Use functional components and hooks whenever possible

Using functional components and hooks can make your code easier to read and understand, and can improve performance by avoiding unnecessary re-renders of class-based components.

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In React, a component is a piece of code that represents a part of a user interface. Components can be either functional or class-based.

But why should we use functional component over class-based component ?

Functional components are a simpler and more efficient way to define components in React compared to class-based components. Here are a few reasons why you might want to use functional components over class-based components:

Simplicity :

Functional components are generally simpler to write and understand than class-based components. They don't have the overhead of a class structure, and they don't have to deal with the state or lifecycle methods that class-based components have. This can make functional components easier to reason about and debug.

Performance :

In some cases, functional components may also be more performant than class-based components. This is because functional components are just pure functions that return JSX, whereas class-based components are more complex and may involve additional overhead.

Code Size :

Since functional components are generally simpler and more concise than class-based components, they can result in smaller codebases. This can make it easier to maintain and understand the code, especially as the codebase grows.

Hooks :

Hooks are a way to add state and lifecycle methods to functional components, making it possible to use these features without writing a class. This can make functional components even more powerful and flexible.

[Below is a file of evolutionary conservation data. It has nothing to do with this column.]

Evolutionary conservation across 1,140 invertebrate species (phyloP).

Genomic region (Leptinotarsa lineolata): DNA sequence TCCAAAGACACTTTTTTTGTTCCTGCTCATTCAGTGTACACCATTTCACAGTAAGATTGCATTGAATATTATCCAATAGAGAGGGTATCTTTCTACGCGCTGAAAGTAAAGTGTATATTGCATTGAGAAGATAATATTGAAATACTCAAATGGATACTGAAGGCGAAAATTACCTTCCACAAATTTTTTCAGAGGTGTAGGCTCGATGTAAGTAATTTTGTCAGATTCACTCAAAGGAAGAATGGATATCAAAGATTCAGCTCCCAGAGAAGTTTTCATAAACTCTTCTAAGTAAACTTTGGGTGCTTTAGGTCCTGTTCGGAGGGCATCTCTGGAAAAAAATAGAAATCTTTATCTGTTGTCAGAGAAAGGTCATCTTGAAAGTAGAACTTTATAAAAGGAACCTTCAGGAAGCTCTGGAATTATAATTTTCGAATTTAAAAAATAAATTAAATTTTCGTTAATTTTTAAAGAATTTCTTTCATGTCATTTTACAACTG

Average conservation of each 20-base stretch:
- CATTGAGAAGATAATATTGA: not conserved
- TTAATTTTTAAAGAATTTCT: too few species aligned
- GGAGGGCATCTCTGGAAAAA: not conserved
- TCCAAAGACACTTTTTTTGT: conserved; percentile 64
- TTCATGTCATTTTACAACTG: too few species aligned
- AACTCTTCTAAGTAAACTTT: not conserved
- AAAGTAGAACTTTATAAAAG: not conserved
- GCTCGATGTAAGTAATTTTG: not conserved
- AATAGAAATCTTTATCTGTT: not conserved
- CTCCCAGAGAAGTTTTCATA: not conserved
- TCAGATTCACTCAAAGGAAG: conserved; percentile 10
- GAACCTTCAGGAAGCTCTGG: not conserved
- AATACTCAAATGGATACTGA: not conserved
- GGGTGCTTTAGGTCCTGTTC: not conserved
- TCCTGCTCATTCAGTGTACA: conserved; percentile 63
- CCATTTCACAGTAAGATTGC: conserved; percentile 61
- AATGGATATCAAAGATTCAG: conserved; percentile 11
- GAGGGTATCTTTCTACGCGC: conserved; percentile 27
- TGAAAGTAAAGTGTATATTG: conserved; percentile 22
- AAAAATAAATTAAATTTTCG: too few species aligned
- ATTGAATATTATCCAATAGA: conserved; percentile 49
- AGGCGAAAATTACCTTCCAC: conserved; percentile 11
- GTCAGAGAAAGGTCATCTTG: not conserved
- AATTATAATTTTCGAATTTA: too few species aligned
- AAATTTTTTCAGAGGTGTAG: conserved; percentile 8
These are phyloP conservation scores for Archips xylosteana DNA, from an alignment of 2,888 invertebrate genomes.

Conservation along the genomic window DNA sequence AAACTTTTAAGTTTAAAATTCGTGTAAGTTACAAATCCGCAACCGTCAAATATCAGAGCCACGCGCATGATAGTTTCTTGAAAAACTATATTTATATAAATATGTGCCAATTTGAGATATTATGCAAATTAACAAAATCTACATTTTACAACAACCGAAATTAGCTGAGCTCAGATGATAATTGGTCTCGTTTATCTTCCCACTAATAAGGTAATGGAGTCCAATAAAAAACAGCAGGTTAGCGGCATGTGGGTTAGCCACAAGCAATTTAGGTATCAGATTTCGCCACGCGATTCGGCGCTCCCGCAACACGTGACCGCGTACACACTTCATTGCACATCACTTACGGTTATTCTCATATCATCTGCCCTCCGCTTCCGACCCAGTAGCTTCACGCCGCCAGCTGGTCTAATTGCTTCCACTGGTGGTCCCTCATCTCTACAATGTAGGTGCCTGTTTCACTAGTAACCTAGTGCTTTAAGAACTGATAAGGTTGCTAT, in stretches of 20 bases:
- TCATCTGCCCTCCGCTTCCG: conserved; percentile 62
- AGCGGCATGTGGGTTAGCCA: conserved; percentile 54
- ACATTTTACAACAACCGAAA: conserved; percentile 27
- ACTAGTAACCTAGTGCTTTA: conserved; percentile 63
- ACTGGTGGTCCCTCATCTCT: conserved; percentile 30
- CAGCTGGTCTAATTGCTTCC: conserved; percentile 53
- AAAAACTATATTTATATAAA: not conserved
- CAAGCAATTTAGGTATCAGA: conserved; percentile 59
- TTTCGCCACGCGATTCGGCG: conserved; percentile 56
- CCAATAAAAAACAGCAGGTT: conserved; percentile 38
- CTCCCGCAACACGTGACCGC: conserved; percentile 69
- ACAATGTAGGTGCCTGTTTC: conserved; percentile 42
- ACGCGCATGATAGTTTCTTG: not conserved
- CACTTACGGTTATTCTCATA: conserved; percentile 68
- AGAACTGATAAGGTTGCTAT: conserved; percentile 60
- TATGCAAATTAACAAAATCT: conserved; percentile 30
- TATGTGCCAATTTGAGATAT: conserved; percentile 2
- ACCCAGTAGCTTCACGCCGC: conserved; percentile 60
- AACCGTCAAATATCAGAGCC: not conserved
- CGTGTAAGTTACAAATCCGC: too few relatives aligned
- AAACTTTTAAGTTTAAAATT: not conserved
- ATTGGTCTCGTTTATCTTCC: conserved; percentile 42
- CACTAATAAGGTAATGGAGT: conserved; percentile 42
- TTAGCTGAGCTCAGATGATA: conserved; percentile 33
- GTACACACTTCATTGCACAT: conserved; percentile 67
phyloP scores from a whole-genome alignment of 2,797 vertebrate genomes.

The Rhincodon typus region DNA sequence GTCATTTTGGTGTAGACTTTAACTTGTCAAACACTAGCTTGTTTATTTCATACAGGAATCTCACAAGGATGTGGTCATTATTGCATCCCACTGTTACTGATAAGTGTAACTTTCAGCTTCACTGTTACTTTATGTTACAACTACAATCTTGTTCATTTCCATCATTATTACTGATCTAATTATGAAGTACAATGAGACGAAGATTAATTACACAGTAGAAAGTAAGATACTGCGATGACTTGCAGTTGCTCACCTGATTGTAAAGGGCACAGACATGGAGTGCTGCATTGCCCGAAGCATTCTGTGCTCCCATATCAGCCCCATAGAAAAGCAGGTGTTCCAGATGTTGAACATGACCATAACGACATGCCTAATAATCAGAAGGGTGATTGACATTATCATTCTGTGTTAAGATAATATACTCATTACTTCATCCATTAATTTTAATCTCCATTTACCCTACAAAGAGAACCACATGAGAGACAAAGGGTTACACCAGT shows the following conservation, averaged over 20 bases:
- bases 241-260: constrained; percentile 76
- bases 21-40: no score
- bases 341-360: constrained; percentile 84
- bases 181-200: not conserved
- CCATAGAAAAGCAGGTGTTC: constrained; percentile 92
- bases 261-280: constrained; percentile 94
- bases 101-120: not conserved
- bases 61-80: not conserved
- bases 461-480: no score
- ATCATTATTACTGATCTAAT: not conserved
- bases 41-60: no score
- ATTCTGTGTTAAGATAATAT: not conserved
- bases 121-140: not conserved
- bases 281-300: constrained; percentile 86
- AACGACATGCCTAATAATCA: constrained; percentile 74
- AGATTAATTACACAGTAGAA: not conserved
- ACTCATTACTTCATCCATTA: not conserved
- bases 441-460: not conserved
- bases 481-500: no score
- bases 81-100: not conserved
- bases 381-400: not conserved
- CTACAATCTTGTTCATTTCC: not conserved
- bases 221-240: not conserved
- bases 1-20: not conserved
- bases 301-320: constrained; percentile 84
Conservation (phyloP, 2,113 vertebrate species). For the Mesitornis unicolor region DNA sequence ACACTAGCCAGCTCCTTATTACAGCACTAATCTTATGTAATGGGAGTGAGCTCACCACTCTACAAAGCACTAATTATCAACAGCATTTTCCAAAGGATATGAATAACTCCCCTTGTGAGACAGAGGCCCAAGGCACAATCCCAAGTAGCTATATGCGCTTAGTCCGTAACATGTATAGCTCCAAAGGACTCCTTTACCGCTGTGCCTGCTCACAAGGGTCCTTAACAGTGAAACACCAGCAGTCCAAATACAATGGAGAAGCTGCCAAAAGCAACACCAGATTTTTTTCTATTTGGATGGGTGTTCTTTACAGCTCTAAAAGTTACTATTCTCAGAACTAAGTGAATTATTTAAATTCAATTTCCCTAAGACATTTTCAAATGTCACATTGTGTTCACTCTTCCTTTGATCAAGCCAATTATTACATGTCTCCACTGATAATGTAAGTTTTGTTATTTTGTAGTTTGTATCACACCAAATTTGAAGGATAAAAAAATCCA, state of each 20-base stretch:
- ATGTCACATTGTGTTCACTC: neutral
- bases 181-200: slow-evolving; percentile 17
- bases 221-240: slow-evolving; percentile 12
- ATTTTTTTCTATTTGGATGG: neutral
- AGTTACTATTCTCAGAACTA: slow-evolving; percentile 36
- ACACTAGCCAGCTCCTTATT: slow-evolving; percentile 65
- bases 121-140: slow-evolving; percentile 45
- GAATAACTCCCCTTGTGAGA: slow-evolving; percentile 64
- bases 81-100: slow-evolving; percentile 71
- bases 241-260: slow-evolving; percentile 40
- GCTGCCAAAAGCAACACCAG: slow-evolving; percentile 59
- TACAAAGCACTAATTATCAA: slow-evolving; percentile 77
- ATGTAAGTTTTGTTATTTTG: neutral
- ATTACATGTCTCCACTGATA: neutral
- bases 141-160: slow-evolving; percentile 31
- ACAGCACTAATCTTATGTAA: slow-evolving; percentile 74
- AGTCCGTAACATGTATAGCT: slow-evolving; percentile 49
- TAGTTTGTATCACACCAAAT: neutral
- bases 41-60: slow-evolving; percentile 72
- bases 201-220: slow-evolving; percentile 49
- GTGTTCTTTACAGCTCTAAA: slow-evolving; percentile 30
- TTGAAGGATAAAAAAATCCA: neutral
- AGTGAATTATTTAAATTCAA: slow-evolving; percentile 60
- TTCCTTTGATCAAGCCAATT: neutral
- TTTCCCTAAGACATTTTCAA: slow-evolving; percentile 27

Code Snippet comparision

Here is the comparison code snippets of class-based component vs functional component of counter app.

class MyComponent extends React.Component {
  constructor(props) {
    this.state = {
      count: 0,

  incrementCount = () => {
    this.setState((prevState) => ({
      count: prevState.count + 1,

  render() {
    return (
        <p>Count: {this.state.count}</p>
        <button onClick={this.incrementCount}>Increment Count</button>

Here is the equivalent functional component using React Hooks:

const MyComponent = () => {
  const [count, setCount] = useState(0)

  const incrementCount = () => {
    setCount((prevCount) => prevCount + 1)

  return (
      <p>Count: {count}</p>
      <button onClick={incrementCount}>Increment Count</button>

However, there may be cases where you need the additional features provided by class-based components, such as access to the this keyword or the ability to use lifecycle methods. In these cases, it is still appropriate to use class-based components.